The allometric model used here is relatively simple (with low parameter dimensionality) and is based on Raup’s model, but with four parameters (W, D, S and T’) permitted to change linearly. For the purposes of the present paper, only W and T’ are subject to ontogenetic change. The additional parameters are ΔW and ΔT’. W and T’ therefore function merely as the initial values; they will be distinguished as W0 and T’0. If the radius of the i th whorl is bi, then in Raup’s model:
bi= Wbi -1 5
whilst in the current model:
bi = (W0 + i ΔW) bi-1 6
Similarly, in an isometric model the amount of translation in one rotation ci is given by:
whilst in the current model:
There is no intention here to justify this model as a valid model of growth of molluscan shells. It remains uncertain how the genetics that control molluscan growth correlate with the form of the final adult shell, or how variation in shell geometry relates to genetic variation (this has been discussed by Rice  and Urdy and Chirat ). The organism will probably not have suites of alleles that correlate with such geometrical parameters. Indeed, although the coiling axis of gastropod shells seems to be a fundamental feature (it is readily locatable and is straight with remarkable consistency), molluscs presumably aren’t “aware” of, and don’t refer to, the coiling axis when growing and secreting shells. Rather, the model is intended here to quantify in an approximate way ontogenetic change similar to that observed in real organisms, and then to experiment with simulated heterochrony, making predictions of morphologies that may result.
MODELLING HETEROCHRONIC EVOLUTION
Progenesis. Reduce the number of revolutions about the coiling axis. The default reduction offered by the computer program is one revolution.
Neoteny. Slow the rate of ontogenetic shape change by reducing ΔW and ΔT’. The default change offered by the computer program is x 3/4.
Hypermorphosis. Increase the number of revolutions about the coiling axis. The default increase offered by the computer program is one revolution.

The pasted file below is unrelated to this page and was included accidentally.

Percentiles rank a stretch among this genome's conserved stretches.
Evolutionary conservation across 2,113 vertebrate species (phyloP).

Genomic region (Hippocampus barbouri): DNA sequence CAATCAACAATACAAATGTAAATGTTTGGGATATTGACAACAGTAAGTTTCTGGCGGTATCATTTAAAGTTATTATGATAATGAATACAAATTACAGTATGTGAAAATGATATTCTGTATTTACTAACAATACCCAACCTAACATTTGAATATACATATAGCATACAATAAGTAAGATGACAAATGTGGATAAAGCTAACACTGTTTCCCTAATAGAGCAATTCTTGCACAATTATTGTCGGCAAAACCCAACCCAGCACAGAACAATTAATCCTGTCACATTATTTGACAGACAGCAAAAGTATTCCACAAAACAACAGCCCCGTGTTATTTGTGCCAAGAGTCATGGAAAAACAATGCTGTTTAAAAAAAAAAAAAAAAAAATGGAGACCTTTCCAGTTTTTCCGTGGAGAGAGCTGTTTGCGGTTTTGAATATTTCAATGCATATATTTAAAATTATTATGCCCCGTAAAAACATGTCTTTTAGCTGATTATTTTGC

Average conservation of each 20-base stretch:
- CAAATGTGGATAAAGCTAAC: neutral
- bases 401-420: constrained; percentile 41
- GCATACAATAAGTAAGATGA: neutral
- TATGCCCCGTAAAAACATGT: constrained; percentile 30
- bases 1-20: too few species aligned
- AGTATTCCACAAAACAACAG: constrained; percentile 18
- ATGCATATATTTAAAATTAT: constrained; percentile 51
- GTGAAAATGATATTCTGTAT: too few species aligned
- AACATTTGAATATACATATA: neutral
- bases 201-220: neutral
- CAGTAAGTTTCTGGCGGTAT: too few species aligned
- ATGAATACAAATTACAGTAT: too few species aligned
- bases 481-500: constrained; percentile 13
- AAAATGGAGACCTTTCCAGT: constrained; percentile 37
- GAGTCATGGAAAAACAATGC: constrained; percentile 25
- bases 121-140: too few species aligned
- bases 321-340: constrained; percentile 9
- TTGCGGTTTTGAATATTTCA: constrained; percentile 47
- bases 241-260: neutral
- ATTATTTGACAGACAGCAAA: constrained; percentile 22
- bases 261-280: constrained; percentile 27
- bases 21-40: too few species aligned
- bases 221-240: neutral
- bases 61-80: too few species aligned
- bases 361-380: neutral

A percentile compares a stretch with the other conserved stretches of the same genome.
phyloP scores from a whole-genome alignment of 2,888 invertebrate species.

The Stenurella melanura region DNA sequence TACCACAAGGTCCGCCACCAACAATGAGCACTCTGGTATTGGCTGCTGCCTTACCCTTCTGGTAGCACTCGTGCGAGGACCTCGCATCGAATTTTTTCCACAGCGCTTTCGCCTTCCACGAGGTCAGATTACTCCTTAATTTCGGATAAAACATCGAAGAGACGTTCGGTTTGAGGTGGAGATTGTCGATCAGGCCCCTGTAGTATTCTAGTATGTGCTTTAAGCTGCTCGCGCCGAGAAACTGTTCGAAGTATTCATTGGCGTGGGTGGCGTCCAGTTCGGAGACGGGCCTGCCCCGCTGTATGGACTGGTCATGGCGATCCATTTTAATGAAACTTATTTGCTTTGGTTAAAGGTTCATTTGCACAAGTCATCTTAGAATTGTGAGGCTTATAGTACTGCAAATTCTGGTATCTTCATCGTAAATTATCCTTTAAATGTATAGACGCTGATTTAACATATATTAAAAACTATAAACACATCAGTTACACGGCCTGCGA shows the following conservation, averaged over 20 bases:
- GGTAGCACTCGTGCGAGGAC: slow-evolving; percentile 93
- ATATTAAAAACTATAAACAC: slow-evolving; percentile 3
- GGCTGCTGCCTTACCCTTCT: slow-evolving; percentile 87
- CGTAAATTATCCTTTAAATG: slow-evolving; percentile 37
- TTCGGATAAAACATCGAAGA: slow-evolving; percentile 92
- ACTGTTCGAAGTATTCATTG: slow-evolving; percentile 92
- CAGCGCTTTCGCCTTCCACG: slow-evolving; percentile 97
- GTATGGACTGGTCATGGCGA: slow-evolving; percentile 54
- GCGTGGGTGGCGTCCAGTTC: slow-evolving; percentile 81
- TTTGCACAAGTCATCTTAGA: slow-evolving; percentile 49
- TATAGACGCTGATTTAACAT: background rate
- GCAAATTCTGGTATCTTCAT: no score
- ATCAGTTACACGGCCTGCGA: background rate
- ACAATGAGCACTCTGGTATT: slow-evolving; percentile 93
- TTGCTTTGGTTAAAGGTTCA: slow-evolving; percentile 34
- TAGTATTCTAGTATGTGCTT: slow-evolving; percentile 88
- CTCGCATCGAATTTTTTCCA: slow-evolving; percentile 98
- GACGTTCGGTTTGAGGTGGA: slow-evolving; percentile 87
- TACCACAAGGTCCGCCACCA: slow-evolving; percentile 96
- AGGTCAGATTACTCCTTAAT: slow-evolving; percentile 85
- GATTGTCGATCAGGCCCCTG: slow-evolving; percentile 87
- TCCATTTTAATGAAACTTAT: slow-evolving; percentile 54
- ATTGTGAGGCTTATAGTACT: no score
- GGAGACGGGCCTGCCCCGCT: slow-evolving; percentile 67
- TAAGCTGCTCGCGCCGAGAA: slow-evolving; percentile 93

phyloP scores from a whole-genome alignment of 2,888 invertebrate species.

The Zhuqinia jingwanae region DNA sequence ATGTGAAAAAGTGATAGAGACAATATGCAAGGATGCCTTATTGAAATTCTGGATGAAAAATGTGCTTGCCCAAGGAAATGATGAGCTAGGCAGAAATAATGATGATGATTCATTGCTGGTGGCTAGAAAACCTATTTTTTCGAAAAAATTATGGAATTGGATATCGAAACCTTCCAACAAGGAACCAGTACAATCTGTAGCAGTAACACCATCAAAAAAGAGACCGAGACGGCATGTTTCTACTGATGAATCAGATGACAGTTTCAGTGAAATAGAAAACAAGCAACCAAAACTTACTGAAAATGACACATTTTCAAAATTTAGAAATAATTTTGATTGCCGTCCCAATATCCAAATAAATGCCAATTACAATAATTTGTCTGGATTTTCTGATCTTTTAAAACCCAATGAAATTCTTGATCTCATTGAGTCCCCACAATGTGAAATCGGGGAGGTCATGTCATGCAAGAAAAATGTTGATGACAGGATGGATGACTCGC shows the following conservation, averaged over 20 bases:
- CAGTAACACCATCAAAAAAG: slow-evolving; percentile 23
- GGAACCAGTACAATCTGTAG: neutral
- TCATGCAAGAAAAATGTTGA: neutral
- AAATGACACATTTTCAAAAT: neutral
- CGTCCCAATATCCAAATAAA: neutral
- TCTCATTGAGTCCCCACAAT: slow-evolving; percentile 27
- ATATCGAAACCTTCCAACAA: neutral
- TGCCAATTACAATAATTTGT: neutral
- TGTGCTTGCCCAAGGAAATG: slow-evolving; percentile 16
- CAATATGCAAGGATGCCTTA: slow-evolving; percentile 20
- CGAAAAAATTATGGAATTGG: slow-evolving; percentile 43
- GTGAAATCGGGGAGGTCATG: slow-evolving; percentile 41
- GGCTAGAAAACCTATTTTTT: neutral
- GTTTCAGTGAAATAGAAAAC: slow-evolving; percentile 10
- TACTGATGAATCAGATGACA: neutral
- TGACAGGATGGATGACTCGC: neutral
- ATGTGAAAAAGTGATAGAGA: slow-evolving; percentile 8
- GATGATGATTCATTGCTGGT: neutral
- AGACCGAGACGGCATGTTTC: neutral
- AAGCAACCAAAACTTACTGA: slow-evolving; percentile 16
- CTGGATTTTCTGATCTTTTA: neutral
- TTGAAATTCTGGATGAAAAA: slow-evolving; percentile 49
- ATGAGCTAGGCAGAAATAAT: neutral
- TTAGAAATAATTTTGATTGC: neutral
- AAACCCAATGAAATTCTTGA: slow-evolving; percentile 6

Acceleration. Increase the rate of ontogenetic shape change by increasing ΔW and ΔT’. The default change offered by the computer program is x 4/3.
Figure 3 shows the range of “descendants” that are simulated from an example allometric “ancestor” by one increment of each of the above modes.
The scope for experimentation with the model is infinite, and different parameters of the “ancestor” yield a variety of often surprising heterochronic “descendants”. Figure 4, Figure 5, and Figure 6 show some illustrative examples.
Hypotheses for Heterochronic Evolution
The pattern of diversity among allometric gastropods, especially Pulmonata, is generally consistent with the range of forms that can be simulated by heterochronic change applied to typical shell shapes. For example, Figure 4 shows that the curious narrowing of the final whorls in fusiform and pupaeform gastropods can be predicted on the basis of evolutionary acceleration of negative ontogenetic change in whorl expansion and positive ontogenetic change in whorl translation (these ontogenetic trends being typical of “conservative” Pulmonata). However, this evolutionary change is certainly not thereby proved, because: 1) no attempt is made here to demonstrate these trends in actual phylogenies; and 2) many actual gastropods have more complex ontogenetic changes than are rendered by the model described here. It should also be noted that Rice (1998) derived pupaeform geometries by reducing the rate of aperture expansion relative to shell production rate. A definitive analysis would involve the comparison of carefully measured empirical ontogenies between known ancestors and descendants. Nevertheless, modelling experiments such as those described here are useful in developing ideas and formulating hypotheses that could then be tested with empirical data.